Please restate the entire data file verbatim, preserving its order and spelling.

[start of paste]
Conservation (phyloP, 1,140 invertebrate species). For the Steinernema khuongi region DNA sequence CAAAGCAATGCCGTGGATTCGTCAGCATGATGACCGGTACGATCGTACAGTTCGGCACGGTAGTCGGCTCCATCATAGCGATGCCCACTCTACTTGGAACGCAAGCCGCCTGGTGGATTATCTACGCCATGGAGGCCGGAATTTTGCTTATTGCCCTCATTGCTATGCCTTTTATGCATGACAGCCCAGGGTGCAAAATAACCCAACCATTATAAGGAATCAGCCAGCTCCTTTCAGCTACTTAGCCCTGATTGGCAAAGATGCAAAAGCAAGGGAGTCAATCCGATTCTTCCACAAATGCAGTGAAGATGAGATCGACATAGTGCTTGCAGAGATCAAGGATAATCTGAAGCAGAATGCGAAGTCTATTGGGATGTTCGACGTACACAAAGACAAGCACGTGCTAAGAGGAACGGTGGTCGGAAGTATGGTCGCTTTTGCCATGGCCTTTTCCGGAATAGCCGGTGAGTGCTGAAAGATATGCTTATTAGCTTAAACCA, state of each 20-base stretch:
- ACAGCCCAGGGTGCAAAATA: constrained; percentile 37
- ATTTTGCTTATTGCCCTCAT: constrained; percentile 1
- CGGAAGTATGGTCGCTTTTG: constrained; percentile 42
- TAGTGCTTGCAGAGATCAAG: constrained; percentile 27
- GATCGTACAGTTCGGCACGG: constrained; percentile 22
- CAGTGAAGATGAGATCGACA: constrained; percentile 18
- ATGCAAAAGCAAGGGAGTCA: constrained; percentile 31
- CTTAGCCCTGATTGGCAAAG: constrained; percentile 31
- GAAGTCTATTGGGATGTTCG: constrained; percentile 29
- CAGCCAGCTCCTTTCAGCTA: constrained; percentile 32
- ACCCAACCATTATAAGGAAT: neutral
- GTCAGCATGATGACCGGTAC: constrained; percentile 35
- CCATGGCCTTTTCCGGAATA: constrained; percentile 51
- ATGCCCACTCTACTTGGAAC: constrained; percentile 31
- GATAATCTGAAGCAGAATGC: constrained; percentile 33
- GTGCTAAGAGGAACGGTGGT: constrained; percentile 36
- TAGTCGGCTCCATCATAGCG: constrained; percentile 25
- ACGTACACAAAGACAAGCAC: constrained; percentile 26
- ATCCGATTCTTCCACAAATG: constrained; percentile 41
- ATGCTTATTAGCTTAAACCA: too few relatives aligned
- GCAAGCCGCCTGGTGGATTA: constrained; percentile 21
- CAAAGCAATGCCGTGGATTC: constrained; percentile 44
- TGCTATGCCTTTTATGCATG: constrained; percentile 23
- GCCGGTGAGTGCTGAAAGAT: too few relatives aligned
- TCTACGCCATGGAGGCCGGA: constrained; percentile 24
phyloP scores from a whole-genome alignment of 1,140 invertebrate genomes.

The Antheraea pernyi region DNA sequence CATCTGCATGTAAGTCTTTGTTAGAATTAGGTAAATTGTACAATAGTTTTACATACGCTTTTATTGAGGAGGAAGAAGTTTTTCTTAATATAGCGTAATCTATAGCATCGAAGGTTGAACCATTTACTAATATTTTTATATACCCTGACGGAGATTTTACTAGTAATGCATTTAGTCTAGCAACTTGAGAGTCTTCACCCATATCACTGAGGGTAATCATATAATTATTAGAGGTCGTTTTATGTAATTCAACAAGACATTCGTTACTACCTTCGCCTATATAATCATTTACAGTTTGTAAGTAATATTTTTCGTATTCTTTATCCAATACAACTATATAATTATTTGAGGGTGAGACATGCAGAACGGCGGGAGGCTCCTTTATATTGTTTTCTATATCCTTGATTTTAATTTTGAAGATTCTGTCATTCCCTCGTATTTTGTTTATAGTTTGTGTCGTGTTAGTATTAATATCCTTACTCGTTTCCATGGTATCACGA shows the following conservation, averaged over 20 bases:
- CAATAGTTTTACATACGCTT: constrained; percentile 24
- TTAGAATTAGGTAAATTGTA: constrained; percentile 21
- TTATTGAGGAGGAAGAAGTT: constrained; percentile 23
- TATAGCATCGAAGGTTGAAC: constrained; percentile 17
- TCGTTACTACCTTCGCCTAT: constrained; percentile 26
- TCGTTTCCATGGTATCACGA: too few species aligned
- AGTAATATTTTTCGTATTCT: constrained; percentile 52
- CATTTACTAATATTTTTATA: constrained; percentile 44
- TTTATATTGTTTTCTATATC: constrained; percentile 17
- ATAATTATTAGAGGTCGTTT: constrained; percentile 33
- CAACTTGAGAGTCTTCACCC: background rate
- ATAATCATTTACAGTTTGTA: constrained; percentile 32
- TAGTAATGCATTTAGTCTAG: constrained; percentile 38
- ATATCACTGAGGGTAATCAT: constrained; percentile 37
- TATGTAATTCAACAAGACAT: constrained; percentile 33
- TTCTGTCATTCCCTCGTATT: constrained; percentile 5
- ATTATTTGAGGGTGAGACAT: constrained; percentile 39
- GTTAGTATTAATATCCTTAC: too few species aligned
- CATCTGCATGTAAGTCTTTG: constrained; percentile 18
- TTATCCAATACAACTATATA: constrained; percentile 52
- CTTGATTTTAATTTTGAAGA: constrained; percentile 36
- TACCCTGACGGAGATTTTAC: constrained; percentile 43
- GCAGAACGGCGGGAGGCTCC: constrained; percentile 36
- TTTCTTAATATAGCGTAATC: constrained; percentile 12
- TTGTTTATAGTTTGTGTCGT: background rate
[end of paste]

Conservation (phyloP, 1,140 invertebrate species). For the Steinernema khuongi region DNA sequence CAAAGCAATGCCGTGGATTCGTCAGCATGATGACCGGTACGATCGTACAGTTCGGCACGGTAGTCGGCTCCATCATAGCGATGCCCACTCTACTTGGAACGCAAGCCGCCTGGTGGATTATCTACGCCATGGAGGCCGGAATTTTGCTTATTGCCCTCATTGCTATGCCTTTTATGCATGACAGCCCAGGGTGCAAAATAACCCAACCATTATAAGGAATCAGCCAGCTCCTTTCAGCTACTTAGCCCTGATTGGCAAAGATGCAAAAGCAAGGGAGTCAATCCGATTCTTCCACAAATGCAGTGAAGATGAGATCGACATAGTGCTTGCAGAGATCAAGGATAATCTGAAGCAGAATGCGAAGTCTATTGGGATGTTCGACGTACACAAAGACAAGCACGTGCTAAGAGGAACGGTGGTCGGAAGTATGGTCGCTTTTGCCATGGCCTTTTCCGGAATAGCCGGTGAGTGCTGAAAGATATGCTTATTAGCTTAAACCA, state of each 20-base stretch:
- ACAGCCCAGGGTGCAAAATA: constrained; percentile 37
- ATTTTGCTTATTGCCCTCAT: constrained; percentile 1
- CGGAAGTATGGTCGCTTTTG: constrained; percentile 42
- TAGTGCTTGCAGAGATCAAG: constrained; percentile 27
- GATCGTACAGTTCGGCACGG: constrained; percentile 22
- CAGTGAAGATGAGATCGACA: constrained; percentile 18
- ATGCAAAAGCAAGGGAGTCA: constrained; percentile 31
- CTTAGCCCTGATTGGCAAAG: constrained; percentile 31
- GAAGTCTATTGGGATGTTCG: constrained; percentile 29
- CAGCCAGCTCCTTTCAGCTA: constrained; percentile 32
- ACCCAACCATTATAAGGAAT: neutral
- GTCAGCATGATGACCGGTAC: constrained; percentile 35
- CCATGGCCTTTTCCGGAATA: constrained; percentile 51
- ATGCCCACTCTACTTGGAAC: constrained; percentile 31
- GATAATCTGAAGCAGAATGC: constrained; percentile 33
- GTGCTAAGAGGAACGGTGGT: constrained; percentile 36
- TAGTCGGCTCCATCATAGCG: constrained; percentile 25
- ACGTACACAAAGACAAGCAC: constrained; percentile 26
- ATCCGATTCTTCCACAAATG: constrained; percentile 41
- ATGCTTATTAGCTTAAACCA: too few relatives aligned
- GCAAGCCGCCTGGTGGATTA: constrained; percentile 21
- CAAAGCAATGCCGTGGATTC: constrained; percentile 44
- TGCTATGCCTTTTATGCATG: constrained; percentile 23
- GCCGGTGAGTGCTGAAAGAT: too few relatives aligned
- TCTACGCCATGGAGGCCGGA: constrained; percentile 24
phyloP scores from a whole-genome alignment of 1,140 invertebrate genomes.

The Antheraea pernyi region DNA sequence CATCTGCATGTAAGTCTTTGTTAGAATTAGGTAAATTGTACAATAGTTTTACATACGCTTTTATTGAGGAGGAAGAAGTTTTTCTTAATATAGCGTAATCTATAGCATCGAAGGTTGAACCATTTACTAATATTTTTATATACCCTGACGGAGATTTTACTAGTAATGCATTTAGTCTAGCAACTTGAGAGTCTTCACCCATATCACTGAGGGTAATCATATAATTATTAGAGGTCGTTTTATGTAATTCAACAAGACATTCGTTACTACCTTCGCCTATATAATCATTTACAGTTTGTAAGTAATATTTTTCGTATTCTTTATCCAATACAACTATATAATTATTTGAGGGTGAGACATGCAGAACGGCGGGAGGCTCCTTTATATTGTTTTCTATATCCTTGATTTTAATTTTGAAGATTCTGTCATTCCCTCGTATTTTGTTTATAGTTTGTGTCGTGTTAGTATTAATATCCTTACTCGTTTCCATGGTATCACGA shows the following conservation, averaged over 20 bases:
- CAATAGTTTTACATACGCTT: constrained; percentile 24
- TTAGAATTAGGTAAATTGTA: constrained; percentile 21
- TTATTGAGGAGGAAGAAGTT: constrained; percentile 23
- TATAGCATCGAAGGTTGAAC: constrained; percentile 17
- TCGTTACTACCTTCGCCTAT: constrained; percentile 26
- TCGTTTCCATGGTATCACGA: too few species aligned
- AGTAATATTTTTCGTATTCT: constrained; percentile 52
- CATTTACTAATATTTTTATA: constrained; percentile 44
- TTTATATTGTTTTCTATATC: constrained; percentile 17
- ATAATTATTAGAGGTCGTTT: constrained; percentile 33
- CAACTTGAGAGTCTTCACCC: background rate
- ATAATCATTTACAGTTTGTA: constrained; percentile 32
- TAGTAATGCATTTAGTCTAG: constrained; percentile 38
- ATATCACTGAGGGTAATCAT: constrained; percentile 37
- TATGTAATTCAACAAGACAT: constrained; percentile 33
- TTCTGTCATTCCCTCGTATT: constrained; percentile 5
- ATTATTTGAGGGTGAGACAT: constrained; percentile 39
- GTTAGTATTAATATCCTTAC: too few species aligned
- CATCTGCATGTAAGTCTTTG: constrained; percentile 18
- TTATCCAATACAACTATATA: constrained; percentile 52
- CTTGATTTTAATTTTGAAGA: constrained; percentile 36
- TACCCTGACGGAGATTTTAC: constrained; percentile 43
- GCAGAACGGCGGGAGGCTCC: constrained; percentile 36
- TTTCTTAATATAGCGTAATC: constrained; percentile 12
- TTGTTTATAGTTTGTGTCGT: background rate